Amnesty International has expressed its grave concern at reports that the Kenya Forest Service (KFS) has been carrying out forced evictions of members of the Sengwer community in Embobut forest since Friday 29 December 2017. The forced evictions are being carried out, despite a High Court injunction that forbids the eviction or arrest of Sengwer residents in the forest, pending the hearing of a challenge to the legality of the 2014 mass evictions.
Forced evictions constitute violations of human rights, including the rights of the Sengwer to housing, and to their ancestral lands, under international law, the African Union human rights standards, and the Constitution of Kenya. According to a number of consistent reports from affected community members, and interviews by national media outlets, KFS guards burnt at least 15 huts, fired shots into the air, and shot dead a number of animals belonging to Sengwer community members.
While the KFS had issued an advance warning saying that evictions would happen from 5 pm on 29 December, it is reported that the guards moved into the forest and began forcibly evicting Sengwer community members from 10 am on that day. The timing of the forced eviction, between Christmas and New Year, meant that the community struggled to mobilize support to contest the action, including through the media, civil society, and the judiciary. Since January 2014, Amnesty International has received reports from the Sengwer and other sources of at least 13 actions to forcibly evict them. In addition, Amnesty International has interviewed over 100 Sengwer community members and found that the evictions did not comply with international human rights standards.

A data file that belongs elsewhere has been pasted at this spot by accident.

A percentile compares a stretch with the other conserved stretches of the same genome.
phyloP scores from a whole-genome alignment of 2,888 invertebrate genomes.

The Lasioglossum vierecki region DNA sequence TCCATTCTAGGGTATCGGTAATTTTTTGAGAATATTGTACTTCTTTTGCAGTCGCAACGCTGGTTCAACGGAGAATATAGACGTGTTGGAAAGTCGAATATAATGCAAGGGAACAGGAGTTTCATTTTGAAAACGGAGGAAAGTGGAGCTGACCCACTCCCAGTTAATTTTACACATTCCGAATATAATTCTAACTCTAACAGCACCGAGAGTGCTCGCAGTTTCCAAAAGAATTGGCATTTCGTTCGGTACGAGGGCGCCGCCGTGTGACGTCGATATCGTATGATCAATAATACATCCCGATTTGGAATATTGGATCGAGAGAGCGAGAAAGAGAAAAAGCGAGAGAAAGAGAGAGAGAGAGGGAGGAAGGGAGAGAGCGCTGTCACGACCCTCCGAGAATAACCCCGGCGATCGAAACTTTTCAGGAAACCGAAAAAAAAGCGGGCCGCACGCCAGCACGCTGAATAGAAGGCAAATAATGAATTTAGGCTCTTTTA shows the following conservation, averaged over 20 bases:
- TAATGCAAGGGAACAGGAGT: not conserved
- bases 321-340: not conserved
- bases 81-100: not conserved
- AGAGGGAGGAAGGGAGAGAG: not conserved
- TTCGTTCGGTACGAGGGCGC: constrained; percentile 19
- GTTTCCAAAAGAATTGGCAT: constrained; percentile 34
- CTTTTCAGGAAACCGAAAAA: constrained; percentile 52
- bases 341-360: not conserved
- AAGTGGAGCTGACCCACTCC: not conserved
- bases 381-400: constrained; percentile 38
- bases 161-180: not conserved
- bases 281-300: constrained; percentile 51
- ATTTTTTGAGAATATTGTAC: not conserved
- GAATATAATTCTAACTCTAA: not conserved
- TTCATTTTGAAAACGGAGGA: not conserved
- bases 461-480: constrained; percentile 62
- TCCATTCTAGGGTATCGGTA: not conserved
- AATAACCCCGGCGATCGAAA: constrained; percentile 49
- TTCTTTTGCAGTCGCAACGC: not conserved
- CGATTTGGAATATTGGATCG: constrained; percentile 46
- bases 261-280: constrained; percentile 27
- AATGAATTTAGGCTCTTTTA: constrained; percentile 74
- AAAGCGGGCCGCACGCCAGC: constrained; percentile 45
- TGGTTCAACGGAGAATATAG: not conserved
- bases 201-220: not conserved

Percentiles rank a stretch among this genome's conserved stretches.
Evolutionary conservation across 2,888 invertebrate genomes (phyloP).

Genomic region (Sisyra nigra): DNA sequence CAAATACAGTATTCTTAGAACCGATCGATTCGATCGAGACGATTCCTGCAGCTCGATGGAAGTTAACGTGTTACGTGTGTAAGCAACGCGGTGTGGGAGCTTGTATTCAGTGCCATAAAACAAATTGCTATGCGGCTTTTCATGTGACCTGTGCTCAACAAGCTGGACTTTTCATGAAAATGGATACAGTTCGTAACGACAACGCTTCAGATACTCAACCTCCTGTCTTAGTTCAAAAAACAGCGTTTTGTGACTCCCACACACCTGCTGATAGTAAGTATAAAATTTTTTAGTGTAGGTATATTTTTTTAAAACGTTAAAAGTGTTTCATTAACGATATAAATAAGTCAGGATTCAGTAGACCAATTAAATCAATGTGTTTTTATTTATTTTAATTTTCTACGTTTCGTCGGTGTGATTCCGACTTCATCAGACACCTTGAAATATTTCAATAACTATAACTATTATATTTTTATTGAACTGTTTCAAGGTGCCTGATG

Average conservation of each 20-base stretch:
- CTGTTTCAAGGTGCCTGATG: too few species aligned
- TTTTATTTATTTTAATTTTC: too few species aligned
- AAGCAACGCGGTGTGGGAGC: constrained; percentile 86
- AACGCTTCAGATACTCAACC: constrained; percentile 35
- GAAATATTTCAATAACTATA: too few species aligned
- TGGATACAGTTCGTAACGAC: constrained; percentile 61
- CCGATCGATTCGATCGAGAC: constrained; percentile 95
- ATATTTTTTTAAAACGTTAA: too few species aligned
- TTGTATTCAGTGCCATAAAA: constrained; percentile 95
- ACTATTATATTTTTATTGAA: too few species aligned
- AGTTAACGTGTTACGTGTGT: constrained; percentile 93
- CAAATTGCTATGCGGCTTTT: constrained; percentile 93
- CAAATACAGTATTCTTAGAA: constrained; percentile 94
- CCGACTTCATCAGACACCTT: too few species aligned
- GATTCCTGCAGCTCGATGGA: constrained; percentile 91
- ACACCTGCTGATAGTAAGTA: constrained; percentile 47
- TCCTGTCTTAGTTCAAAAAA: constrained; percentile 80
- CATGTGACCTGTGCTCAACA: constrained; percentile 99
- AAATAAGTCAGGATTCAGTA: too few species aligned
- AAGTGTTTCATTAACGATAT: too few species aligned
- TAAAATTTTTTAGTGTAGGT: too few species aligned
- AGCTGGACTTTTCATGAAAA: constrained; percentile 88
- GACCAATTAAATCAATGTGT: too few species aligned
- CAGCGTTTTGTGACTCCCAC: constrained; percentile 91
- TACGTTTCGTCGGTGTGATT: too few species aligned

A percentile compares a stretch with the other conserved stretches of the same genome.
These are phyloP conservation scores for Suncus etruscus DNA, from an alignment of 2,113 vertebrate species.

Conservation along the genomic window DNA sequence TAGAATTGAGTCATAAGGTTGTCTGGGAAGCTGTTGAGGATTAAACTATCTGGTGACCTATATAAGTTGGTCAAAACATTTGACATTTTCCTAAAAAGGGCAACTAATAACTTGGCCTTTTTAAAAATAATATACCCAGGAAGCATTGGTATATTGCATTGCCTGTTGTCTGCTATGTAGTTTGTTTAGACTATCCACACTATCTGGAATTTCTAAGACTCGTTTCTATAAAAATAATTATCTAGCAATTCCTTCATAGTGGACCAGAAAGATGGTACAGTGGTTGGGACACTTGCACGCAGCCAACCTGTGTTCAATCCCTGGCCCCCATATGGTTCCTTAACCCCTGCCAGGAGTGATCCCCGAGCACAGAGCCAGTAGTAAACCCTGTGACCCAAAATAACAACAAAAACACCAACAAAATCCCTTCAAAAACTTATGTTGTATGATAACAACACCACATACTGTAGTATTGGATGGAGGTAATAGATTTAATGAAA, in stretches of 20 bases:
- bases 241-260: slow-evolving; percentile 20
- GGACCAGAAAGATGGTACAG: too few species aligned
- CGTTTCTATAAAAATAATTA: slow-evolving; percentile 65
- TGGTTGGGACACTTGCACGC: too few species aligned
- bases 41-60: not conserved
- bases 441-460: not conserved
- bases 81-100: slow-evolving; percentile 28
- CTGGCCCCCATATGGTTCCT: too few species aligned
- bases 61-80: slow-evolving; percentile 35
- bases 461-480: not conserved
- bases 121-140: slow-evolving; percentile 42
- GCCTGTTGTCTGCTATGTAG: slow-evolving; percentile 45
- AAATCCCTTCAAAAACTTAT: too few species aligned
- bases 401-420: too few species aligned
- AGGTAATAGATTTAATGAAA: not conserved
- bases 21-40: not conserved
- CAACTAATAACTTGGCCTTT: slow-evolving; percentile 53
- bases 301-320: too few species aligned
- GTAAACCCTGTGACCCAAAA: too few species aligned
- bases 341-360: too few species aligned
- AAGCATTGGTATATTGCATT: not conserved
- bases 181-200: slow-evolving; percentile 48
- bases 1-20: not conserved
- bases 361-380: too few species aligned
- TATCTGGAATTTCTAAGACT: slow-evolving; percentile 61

Despite several requests, Amnesty International has not been granted permission to visit the forest and independently interview members of the Sengwer living there. Amnesty International now calls on the Ministry of Environment and Natural Resources to immediately order the cessation of forced evictions in Embobut forest. It further calls for the investigation of reports of evictions on 29th December and 1st January 2018, and to ensure that necessary action is taken against individuals responsible if there is evidence of criminal responsibility or administrative failings, in compliance with national and international standards of due process.
The ministry should ensure that all those affected by the forced evictions are allowed to return to their lands and are provided access to remedies including compensation for losses that they might have incurred; provide a guarantee that there will be no further evictions or arrests of Sengwer on the basis of their presence in Embobut, and enter into good faith negotiations with the Sengwer regarding the status of the forest and its management in the interests of conservation.